Mission Historical Museum
History of Mission
Nearly 250 years ago tracts of land in this area were granted to settlers from Mexico in an effort to establish a stable and permanent Spanish presence in the area. These tracts, called porciones, were nine-thirteenths of a mile wide at the Rio Grande, and extended as far as sixteen miles perpendicular to the river. This was done to ensure at least some access to water for the settlers. Legal descriptions of land in the area still reference the original numbered porciones.
Part of the land where Mission would one day be located was purchased from descendants of the original grantee by M. Guillermo Rene Guyard in 1845. Guyard set aside an area for the use of the Oblates of Mary Immaculate, whose itinerant priests traveled through the area to minister to the spiritual needs of ranch owners and workers. The Oblate Fathers built a small chapel at Rancho La Lomita in 1865. This building has been restored, and still stands today. The mission at La Lomita was maintained by the Oblates for many years, and a small settlement began to grow in the area.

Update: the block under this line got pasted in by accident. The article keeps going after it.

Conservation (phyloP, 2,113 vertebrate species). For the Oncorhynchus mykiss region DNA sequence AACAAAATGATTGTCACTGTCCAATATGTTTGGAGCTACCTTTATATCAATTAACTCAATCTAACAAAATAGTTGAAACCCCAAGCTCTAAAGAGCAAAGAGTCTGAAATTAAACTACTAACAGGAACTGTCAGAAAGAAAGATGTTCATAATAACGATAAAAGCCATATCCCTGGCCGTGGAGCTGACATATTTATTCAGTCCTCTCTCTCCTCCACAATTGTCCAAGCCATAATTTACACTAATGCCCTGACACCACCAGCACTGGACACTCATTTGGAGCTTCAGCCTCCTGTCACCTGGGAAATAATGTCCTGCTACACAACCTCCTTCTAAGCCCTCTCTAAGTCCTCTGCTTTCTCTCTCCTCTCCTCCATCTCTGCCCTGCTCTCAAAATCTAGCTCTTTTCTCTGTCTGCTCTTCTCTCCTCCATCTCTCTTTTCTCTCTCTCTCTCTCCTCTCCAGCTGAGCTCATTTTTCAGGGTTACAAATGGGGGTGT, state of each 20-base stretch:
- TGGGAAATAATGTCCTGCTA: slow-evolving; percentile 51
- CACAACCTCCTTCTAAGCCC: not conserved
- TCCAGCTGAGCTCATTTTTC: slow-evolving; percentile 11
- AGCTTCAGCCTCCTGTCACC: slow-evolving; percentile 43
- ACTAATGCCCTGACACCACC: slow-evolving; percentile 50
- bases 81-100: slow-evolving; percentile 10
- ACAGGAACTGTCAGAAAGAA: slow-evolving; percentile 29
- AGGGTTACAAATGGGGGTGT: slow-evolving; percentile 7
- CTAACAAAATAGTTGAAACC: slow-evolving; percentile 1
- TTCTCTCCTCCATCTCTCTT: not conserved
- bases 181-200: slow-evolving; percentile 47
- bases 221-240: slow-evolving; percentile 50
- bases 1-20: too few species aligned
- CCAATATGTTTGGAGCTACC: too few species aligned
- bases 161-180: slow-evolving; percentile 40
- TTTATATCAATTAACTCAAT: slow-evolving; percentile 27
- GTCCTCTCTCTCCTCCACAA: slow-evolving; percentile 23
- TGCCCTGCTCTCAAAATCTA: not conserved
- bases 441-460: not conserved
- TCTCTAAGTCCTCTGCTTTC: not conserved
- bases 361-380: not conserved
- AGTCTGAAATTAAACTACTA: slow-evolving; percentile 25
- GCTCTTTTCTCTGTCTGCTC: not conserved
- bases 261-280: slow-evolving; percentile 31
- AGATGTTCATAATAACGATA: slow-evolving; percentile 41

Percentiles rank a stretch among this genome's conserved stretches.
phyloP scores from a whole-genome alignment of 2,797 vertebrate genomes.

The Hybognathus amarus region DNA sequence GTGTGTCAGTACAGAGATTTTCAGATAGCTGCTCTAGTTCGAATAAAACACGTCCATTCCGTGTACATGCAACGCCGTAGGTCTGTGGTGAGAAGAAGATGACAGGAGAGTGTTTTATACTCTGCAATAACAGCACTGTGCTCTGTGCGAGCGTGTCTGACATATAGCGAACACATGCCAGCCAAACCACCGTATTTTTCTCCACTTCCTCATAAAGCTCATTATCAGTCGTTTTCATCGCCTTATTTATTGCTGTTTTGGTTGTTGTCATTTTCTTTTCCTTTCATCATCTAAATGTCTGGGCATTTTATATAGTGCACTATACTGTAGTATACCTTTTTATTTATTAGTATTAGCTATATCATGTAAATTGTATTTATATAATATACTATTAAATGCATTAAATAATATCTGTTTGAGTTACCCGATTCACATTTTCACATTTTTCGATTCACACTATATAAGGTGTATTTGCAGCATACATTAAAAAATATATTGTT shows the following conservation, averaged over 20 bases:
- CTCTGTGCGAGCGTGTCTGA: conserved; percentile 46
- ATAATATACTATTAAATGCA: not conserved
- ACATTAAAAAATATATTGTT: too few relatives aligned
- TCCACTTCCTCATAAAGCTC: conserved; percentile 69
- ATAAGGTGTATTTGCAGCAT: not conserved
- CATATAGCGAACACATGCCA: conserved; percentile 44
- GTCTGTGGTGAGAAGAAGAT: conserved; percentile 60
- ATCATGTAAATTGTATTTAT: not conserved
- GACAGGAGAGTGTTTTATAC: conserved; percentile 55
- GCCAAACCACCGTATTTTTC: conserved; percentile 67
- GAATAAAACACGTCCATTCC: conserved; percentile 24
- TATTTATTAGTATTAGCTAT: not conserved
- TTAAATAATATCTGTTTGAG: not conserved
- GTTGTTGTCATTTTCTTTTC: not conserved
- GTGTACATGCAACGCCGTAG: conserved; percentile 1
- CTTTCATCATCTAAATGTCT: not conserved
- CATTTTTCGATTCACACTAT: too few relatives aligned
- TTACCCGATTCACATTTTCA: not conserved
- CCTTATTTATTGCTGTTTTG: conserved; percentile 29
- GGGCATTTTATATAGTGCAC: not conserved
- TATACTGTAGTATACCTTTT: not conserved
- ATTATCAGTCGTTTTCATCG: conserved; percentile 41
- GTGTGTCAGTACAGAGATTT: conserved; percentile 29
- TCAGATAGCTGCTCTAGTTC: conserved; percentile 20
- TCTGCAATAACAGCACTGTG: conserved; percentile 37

In 1904, the Missouri Pacific railroad was extended north and west from Brownsville. The new railroad passed about four miles north of the settlement at La Lomita and served the farmers and merchants in the growing community.
In 1906, developers John J. Conway and J. W. Hoit purchased large tracts of land in the area, including that owned by the Oblate Fathers. Conway and Hoit established the Rancho La Lomita Land Company in the area.
In 1908, they provided the railroad with a new station and siding, and the area around the station became the center of settlement in the area. Because there was already a station in Texas named “Lomita,” another name had to be chosen. The new station, and the town around it, was named “Mission” in 1908.
The new town of Mission, soon had a post office, a school, and a pharmacy. A newspaper and a hotel were added in 1909, and the city incorporated in 1910. It was also around this time that developers such as John H. Shary saw the potential for large scale production of citrus fruit in the Mission area. With water for irrigation, and the railway to take fruit to northern markets, everything was in place for an explosive growth of the citrus industry. Shary, and others, were instrumental in promoting the Valley as an agricultural paradise with a year-round growing season. Many farmers from northern states purchased land and moved to the Valley at this time.
The City of Mission continues to expand from the humble beginnings of La Lomita. Although citrus production is still a major industry in the area, other agriculture and commerce have grown exponentially in recent years. Mission has also become a favorite destination for bird and butterfly watchers, golfers, and northerners looking to escape the cold. The history of our community continues to be written every day by those who live, work and play in Mission, TX.